No Bullying in Dance, Please!
One of DANZ’s key commitments is to encourage best practice in the sector – this is one of the central topics in a new initiative called The Change Strategy, which has been in place through 2015 and will continue onto 2017. DANZ has published: a Code of Ethics which covers studios or projects, teachers and students; a Code of Professional Practice for New Zealand Dancers; and a Code of Professional Practice for New Zealand Choreographers. In the near future DANZ will publish a Code of Conduct for Companies.
Recently Chris Jannides, senior movement tutor at Toi Whakaari: New Zealand Drama School has started a blog called pitstopdance. His purpose was “to open up more serious dialogue around performance and dance”. His first post was called No Bullying in Dance, Please and he wrote an article about the illegalities and consequences of bullying in the dance industry.
In his article he defines bullying as: Under common law and the Employment Relations Act 2000, an employer must not “destroy or seriously damage” a relationship of “trust, confidence and fair dealing” towards employees, and is required “to take reasonable steps to protect employees from harm”.
Chris is concerned that the industry is largely silent on this issue and this can be seen as being complicit with unscrupulous professional practice. This can lead to practitioners who are afraid to challenge bullying behaviour because they believe being outspoken will jeopardise their careers.
DANZ viewed the publishing of this blog as an opportunity to gather a reaction from various practitioners, by posing a series of questions about the article.
How prevalent is bullying in our industry?
Turid Revfeim, former ballet mistress of the Royal New Zealand Ballet, states: “I think it is great that this has been brought up, as I believe bullying is all too prevalent in the dance world and needs to be addressed.”
A leading New Zealand choreographer, in an email response, queried: “I would suggest that a better question would be does it exist at all? If the answer is ‘yes’, then that is not good enough ... let’s be more honest about what’s actually not acceptable – and call a spade a spade ... [intolerance of bullying makes] common sense for the majority of people, but somehow [in dance] this behaviour sneaks through the cracks ...”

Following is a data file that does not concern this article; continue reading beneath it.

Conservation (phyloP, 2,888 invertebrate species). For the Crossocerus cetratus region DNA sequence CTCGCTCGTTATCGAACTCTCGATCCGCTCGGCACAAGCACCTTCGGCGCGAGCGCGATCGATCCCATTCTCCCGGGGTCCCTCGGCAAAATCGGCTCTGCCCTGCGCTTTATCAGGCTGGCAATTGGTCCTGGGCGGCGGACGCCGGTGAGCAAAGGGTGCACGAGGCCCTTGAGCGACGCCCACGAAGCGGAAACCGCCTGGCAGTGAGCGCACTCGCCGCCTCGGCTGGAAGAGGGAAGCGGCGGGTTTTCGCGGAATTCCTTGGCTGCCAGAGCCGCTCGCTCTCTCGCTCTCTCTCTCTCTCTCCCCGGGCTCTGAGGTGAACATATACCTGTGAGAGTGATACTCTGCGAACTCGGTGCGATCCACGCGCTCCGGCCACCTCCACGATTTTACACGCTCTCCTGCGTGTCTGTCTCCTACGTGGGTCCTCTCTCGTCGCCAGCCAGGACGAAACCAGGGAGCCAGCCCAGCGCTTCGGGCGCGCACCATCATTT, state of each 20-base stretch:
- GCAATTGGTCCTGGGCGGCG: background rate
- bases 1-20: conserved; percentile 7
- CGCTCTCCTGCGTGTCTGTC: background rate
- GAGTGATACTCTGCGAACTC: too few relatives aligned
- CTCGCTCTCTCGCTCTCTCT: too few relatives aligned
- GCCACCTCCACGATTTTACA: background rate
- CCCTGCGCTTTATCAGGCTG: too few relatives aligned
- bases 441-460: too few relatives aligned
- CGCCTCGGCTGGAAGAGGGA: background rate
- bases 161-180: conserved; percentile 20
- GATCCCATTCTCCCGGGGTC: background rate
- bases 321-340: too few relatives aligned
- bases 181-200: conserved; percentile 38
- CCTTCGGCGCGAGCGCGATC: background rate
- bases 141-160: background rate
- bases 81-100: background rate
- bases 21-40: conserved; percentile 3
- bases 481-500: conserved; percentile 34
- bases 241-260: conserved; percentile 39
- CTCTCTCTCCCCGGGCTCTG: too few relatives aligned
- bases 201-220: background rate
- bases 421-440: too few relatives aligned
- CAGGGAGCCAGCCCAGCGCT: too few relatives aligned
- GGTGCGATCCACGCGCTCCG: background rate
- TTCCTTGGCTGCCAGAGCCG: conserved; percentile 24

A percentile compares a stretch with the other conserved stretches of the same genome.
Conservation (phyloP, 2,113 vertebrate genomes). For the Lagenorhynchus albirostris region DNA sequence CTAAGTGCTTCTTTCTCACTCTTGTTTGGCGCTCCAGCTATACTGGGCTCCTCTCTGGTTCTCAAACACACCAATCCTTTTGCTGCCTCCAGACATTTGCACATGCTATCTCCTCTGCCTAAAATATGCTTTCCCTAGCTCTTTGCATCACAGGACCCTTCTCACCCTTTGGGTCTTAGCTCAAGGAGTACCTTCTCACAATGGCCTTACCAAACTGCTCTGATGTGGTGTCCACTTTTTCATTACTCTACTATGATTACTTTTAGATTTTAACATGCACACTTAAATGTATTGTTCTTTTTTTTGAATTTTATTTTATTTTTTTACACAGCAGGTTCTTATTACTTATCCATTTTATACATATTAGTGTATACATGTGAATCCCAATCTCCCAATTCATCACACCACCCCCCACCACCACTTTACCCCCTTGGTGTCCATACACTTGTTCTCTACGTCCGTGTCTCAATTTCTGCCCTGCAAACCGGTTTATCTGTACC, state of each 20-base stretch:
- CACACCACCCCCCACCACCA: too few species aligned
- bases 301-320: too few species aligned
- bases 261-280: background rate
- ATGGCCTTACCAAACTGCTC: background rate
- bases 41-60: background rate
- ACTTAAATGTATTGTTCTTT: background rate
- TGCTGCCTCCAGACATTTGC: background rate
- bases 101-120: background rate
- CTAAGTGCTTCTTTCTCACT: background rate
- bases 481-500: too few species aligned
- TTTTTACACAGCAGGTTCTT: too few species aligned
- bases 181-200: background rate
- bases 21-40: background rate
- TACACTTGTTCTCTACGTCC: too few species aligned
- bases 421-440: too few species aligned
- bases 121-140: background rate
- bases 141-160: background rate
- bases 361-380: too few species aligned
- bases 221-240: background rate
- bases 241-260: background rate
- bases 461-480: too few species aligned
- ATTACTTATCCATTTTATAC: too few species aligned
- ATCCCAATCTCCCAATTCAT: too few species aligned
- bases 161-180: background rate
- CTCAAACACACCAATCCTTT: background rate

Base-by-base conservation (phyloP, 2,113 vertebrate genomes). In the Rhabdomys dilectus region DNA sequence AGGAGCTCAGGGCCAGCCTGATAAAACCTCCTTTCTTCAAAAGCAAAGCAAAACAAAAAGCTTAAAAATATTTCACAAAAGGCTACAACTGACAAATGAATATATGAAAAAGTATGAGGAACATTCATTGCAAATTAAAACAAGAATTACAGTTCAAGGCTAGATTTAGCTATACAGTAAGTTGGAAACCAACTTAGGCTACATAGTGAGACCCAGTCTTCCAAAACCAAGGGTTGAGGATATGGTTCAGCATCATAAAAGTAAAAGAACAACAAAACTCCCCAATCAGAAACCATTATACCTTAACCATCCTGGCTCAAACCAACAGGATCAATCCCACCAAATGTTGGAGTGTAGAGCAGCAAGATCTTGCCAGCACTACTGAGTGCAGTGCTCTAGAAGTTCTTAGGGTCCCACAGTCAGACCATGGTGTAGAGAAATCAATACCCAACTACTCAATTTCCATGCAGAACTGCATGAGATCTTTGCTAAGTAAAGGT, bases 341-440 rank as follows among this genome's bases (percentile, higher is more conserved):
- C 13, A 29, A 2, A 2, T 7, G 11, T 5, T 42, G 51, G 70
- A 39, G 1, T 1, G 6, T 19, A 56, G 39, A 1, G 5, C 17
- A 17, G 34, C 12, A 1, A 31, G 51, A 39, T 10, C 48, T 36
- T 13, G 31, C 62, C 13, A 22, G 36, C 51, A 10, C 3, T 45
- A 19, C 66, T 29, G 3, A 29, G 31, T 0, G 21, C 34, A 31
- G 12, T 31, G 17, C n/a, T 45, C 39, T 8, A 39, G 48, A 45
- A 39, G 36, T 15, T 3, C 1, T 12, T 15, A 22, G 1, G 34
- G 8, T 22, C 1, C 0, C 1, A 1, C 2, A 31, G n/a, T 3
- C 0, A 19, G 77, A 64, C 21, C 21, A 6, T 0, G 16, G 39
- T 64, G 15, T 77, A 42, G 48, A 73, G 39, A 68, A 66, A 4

Marian McDermott, who has run her own dance school on Auckland’s North Shore for the last twenty years, is no stranger to the wrath that can come from the industry if a person speaks out against bullying. In 2000 she was quoted in the New Zealand Herald on her stance against unprofessional practice in the dance sector. Her thoughts were even published in newspapers in Britain. In a recent telephone conversation she recounts: “I was completely ostracised for speaking out by the private sector dance community, which was ironic . . . in essence I was being bullied for taking a stand against a practice that was far too rigorous for young students.”
Marian believes unsound practice in the private sector has improved in recent years. All members of the Royal Academy of Dance (RAD) and Imperial Society of Teachers of Dancing (ISTD) receive a copy of the Code of Conduct for their organisations, which set out the standards of conduct and professional practice expected and required.
How do we find the line between toughness/artistic rigour and bullying?
Tessa Mitchell responded on the pitstopdance blog: “It seems, especially in dance, that it is not uncommon to hear talk of the toughness [that comes] from choreographers and a brutality ... So I guess there is a line that can be crossed ... When does it become bullying or just a toughness? It seems so many come very close to crossing that line at least”.
According to the New Zealand choreographer quoted earlier: “Dancing and creating dance can be tough and it needs disciplined individuals and groups to make it work. This is a fact and should be encouraged ... However, I would suggest there is a line where toughness and bullying get blurred by different individuals. It can come down to how people are managed, spoken to and what the expectations of a project or a performance are.”
It is important that all parties enter into well-prepared contracts and they clearly define expectations in terms of working conditions and protocols. DANZ has several resources on the website covering contracts.
What checks and balances are there in the dance industry to ensure it doesn’t happen and what do we need in place to make the situation better if it is indeed a problem?
Turid Revfeim says: “It would be great if some guidelines or advisory information could be established and made available for dancers, directors and choreographers – alongside publications that already exist as protection within employment law in NZ.”
Practitioners can refer to the DANZ Codes of Conduct mentioned above as guidelines for best practice.
Our New Zealand choreographer believes that: “Communication is so vital and key to getting things on track in any organisation or process. It’s possibly not a one-size-fits-all solution, but sensible management of this should be relatively easy to achieve through simple processes and good communication. We are an arts community and should be leaders and at the forefront of our ability to deal with issues like bullying, sexism, discrimination of ANY kind, not trailing behind other industries or communities in our thinking and practices. I would love to see our performing arts community become one that doesn’t tolerate it [discrimination] at all, that we can be diligent and organised about our ways of dealing with difficulties. This would have an amazing effect on people’s confidence and energy to then put towards good creation and development of the art form.”
Please contact DANZ in confidence for advice about bullying.
Download the article (Issue No. 42 / 2015): No Bullying in Dance, Please!